Your Relationship with Your Daughter
It's not always easy to remember when dealing with an adolescent girl that you are the adult in the relationship. So many mothers want to use their relationship with their daughter to “make up” for something they missed with their own mother or repeat something they loved there that they lose sight of one simple fact: your daughter, and therefore your relationship with her, is unique.
Carol and the Brady girls. That mom on Gilmore Girls. Just about every mother who graced a big screen, leaving aside Mommy Dearest (who did nothing for our image of how mothers appear when they are not quite sane with their girls). Today's moms have been bombarded with images of how to expect their relationship with their daughters to unfold.
Sure, there will be hard times (even Laura Ingalls disagreed with Caroline from time to time), but overall, moms hope to be with their daughter be like two peas in a pod; two beings who share, learn and grow together. What happens on TV or film isn't real, yet it sinks into the public subconscious and plays with personal expectations.
Try to train yourself to let those expectations go. After all, you watched Star Wars and didn't expect a visit from Han Solo. It's no more realistic to expect a perfect relationship with your daughter.
If you look closer at the media — and at the actual actors who play the parts — you'll see more reality. Brooke Shields had a trying-at-best relationship with her mother for a time. Jennifer Aniston is still trying to figure hers out. And Dinah and Lindsay Lohan? That type of situation is addressed in the later section on “trying to be a cool mom.” Instead of looking toward Tinseltown for role models for your relationship, build your own. Expect bumps; be ready for a roller coaster ride. But know it's all for the best.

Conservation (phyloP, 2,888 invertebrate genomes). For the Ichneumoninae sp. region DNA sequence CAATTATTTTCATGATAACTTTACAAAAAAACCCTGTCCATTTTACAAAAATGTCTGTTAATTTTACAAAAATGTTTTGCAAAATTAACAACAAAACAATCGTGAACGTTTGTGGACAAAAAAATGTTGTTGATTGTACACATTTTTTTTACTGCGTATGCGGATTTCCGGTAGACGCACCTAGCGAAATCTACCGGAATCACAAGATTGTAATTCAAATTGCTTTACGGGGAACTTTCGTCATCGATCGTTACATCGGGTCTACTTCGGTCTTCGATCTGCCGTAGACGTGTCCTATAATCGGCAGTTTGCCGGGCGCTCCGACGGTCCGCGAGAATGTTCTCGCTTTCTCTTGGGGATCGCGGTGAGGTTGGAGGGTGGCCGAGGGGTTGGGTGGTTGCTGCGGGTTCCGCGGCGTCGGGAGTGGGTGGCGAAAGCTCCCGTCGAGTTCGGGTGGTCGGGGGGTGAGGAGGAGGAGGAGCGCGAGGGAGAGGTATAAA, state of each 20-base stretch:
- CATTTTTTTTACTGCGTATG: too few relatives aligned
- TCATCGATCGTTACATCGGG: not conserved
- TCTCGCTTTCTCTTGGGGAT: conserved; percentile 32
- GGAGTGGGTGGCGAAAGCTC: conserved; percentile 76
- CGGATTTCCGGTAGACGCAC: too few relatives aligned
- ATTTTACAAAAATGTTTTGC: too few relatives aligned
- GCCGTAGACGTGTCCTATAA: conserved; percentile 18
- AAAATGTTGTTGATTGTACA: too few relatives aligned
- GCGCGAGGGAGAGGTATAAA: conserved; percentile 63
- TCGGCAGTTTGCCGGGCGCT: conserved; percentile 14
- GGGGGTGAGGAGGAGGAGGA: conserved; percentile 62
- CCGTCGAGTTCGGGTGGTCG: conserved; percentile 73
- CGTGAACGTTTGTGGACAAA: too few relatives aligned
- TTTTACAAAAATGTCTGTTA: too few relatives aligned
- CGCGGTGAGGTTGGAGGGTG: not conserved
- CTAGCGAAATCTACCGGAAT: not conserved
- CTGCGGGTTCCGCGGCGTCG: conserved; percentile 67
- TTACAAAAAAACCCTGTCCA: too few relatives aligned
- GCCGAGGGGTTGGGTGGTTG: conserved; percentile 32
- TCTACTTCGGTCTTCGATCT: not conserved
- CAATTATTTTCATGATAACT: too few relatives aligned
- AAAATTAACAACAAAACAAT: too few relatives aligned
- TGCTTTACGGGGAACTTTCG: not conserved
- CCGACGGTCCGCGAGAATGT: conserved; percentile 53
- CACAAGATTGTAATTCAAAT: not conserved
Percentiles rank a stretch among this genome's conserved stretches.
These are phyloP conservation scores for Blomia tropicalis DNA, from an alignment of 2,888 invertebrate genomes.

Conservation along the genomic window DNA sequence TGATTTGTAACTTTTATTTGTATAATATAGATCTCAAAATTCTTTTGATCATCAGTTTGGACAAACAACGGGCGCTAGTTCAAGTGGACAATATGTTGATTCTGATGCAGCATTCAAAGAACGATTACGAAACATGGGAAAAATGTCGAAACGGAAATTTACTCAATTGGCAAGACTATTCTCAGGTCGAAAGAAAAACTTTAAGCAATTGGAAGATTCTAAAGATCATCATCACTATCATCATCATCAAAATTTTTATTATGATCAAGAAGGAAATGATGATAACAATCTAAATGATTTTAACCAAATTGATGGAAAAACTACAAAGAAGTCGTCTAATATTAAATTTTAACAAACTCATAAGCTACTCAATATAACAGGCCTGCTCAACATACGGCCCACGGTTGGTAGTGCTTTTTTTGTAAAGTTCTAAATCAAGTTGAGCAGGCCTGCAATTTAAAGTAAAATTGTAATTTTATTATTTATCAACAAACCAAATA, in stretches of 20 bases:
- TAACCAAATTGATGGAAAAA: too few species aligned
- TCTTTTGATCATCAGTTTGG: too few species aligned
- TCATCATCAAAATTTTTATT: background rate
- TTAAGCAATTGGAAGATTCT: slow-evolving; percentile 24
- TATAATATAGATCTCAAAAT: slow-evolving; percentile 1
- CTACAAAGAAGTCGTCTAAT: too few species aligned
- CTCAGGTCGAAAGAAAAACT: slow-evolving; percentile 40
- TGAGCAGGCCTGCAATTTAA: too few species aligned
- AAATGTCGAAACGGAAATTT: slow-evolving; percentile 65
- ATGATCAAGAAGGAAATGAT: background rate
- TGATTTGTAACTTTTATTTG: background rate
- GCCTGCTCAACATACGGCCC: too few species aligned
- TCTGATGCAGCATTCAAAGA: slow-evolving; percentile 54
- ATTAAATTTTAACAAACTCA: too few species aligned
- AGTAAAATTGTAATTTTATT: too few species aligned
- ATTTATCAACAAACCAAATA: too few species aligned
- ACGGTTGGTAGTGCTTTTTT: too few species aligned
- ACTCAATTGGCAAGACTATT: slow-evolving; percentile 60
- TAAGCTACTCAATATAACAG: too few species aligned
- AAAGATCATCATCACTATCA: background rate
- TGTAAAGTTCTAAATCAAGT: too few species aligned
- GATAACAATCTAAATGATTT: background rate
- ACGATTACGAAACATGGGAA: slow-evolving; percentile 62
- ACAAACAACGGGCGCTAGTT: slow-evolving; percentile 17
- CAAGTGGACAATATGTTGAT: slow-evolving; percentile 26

When she was little, you were like a Goddess. Anything you did — pulling weeds, taking her to playgroups, reading her a book — seemed like the best thing anyone could ever do. Now, she's growing and developing her own ideas, and they aren't always the right ideas. You — if you are doing your job as a mom — have begun to become more of a rule maker.
While she once looked to you for every answer, she may begin to come at you with her own answers — answers you have to strongly correct. From what to wear to where to go to how to act, she sees you as a controller. And in many ways, you are.
The important thing for mothers to realize at this hard time of transition in their mother-daughter relationship is this: somewhere deep down, despite her anger or pushing back, she knows you are the person who loves and protects her.
It's a good idea to have some kind of “positive moment” with your daughter at least once a week. Whether it's out for tea together or a walk, insist on it, no matter how much she pushes back. This will help you (and her) hold onto some of that feeling you crave.
It can be hard — almost heartbreaking — for a mother to transition to the role of enforcer, but in order for a girl to grow up smart, strong, successful, and safe, it's a must. Anyone who watches The Sopranos remembers the year Meadow got caught sneaking out her window and was denied her trip to Aspen the next week.
Meadow seemed to hate her mother for the punishment, but the mother held strong (and kept her tears to herself). She was showing her daughter that when it came to rules for her safety, she meant business, no matter how tough it was. All mothers need to do the same. Your relationship to your daughter should be loving, caring, and most of all, guiding in the right direction, no matter how rough the seas can get.